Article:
Madison, Ohio, is corn country. My family's cottage is right on lake Erie; travel just a mile to the south and you are in one of Ohio's big farm areas. I grew up spending summers eating corn from those farms. Now that I'm a grown-up*, I worry about things like "why did we buy two dozen ears of corn for six adults? What do we do with all this extra grilled corn?"
*Alleged grown-up. Chronologically, I am aging. But I don't seem to get any more mature. My inner thirteen year old keeps breaking out.
I'm going to make grilled corn salsa, that's what I'm going to do with the extra corn. I refrigerate the corn in zip-top bags, pull it out a few days later, and make this salsa.
*Or at least a variation of this salsa - I always wing it. See the "notes" section for variations.
Corn and pineapple are a good combination. The sweet, crunchy corn goes well with the sweet, acidic, juicy pineapple, and the kick of onion and hot peppers gives it a tongue-tingling finish. This salsa was a hit - my dad and brother kept coming back for seconds.
*That's dad doing the taste test in the picture below.
Recipe: Grilled Corn and Pineapple Salsa
- 4 ears corn
- 2 poblano peppers
- 1 pineapple
- 2 large tomatoes
- ½ small red onion
- juice of 2 limes
- kosher salt to taste
1. Grill the corn and pepper: Husk the corn. Stem and seed the poblano peppers, then cut them in half. Grill the corn and peppers over medium, direct heat for 8 to 10 minutes, until cooked through and a little charred. For details, see my grilled corn recipe and my grilled pepper recipe. (This step can be done a day or two ahead of time; refrigerate the corn and peppers until it is time to make the salsa.)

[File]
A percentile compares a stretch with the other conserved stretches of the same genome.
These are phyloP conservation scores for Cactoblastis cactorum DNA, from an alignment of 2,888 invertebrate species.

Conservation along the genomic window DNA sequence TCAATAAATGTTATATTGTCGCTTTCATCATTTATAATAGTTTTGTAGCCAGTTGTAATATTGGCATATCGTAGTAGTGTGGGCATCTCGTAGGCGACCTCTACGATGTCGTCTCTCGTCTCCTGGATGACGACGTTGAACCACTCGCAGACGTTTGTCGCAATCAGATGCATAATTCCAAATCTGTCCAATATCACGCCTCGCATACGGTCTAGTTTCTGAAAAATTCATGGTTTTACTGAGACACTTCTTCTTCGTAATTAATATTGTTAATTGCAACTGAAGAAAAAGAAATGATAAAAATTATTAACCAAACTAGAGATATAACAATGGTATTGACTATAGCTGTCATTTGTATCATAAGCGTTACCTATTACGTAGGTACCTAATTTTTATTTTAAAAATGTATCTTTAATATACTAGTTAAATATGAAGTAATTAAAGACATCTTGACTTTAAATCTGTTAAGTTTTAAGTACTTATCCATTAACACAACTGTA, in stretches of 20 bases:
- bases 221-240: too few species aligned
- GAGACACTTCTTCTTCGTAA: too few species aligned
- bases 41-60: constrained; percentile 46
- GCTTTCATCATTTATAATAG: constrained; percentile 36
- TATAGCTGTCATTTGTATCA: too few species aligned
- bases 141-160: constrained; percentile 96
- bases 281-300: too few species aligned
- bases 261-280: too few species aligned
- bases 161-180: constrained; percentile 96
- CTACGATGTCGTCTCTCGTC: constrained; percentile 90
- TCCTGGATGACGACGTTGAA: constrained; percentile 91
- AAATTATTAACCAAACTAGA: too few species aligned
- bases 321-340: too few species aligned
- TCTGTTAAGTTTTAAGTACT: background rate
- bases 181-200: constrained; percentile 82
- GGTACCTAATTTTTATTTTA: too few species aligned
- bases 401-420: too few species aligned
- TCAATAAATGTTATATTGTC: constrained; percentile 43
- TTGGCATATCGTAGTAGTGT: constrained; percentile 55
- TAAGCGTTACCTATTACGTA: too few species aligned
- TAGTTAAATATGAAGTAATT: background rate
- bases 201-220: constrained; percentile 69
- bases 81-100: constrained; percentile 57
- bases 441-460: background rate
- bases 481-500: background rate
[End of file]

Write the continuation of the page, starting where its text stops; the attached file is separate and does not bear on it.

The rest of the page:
2. Prep the ingredients: Strip the kernels of corn from the corn cobs. Dice the pepper into ½" pieces. Trim the leaves and skin from the pineapple, remove the core, and cut into ½" chunks. Core the tomatoes, and cut into ½" pieces. Dice the red onion. Juice the limes.
3. Prepare the salsa: Put the corn, peppers, pineapple, onion, and tomato in a large bowl, and toss to mix. Pour the lime juice into the bowl, and toss again to coat. Sprinkle with kosher salt to taste, tossing to mix the salt evenly. Serve.
*As I said in the opening, this recipe started as a way to use up leftover corn. You don't need to make corn just for this recipe. Leftover boiled or grilled corn will both work; I happened to have grilled corn when I was making this.
*I like the contrast of grilled corn and fresh pineapple in this recipe, but if I had leftover grilled pineapple, I wouldn't hesitate to use it
*A fresh, green herb would go well in this salsa - say a couple of tablespoons of fresh thyme or oregano, or a quarter cup of minced cilantro or parsley.
*Another common substitution I make is diced, grilled green onions for the red onion.
*To kick up the heat, use jalapeno or serrano peppers instead of the poblanos. And, if you have leftover corn but not peppers, go ahead and toss them into the salsa raw. I had my grill fired up when I was making this salsa, so grilling the peppers was easy to do. I wouldn't fire the grill up just for the peppers.
*Serve with tortilla chips as an appetizer, or as a side dish with fish, chicken or pork.
*As you can probably tell from the variations, this is a refrigerator velcro salsa - I used what is on hand. For example, I completely forgot the cilantro, which we had in the refrigerator. Doh! The keys are the corn, pineapple, and hot pepper. They give the salsa a sweet (corn), acidic (pineapple), hot (pepper) taste profile. I added the onions and tomatoes because it doesn't feel like a salsa to me without them, and I had them on hand. Like I said - refrigerator velcro.
What do you think? Questions? Other ideas? Leave them in the comments section below.
Grilled Peppers and Onions
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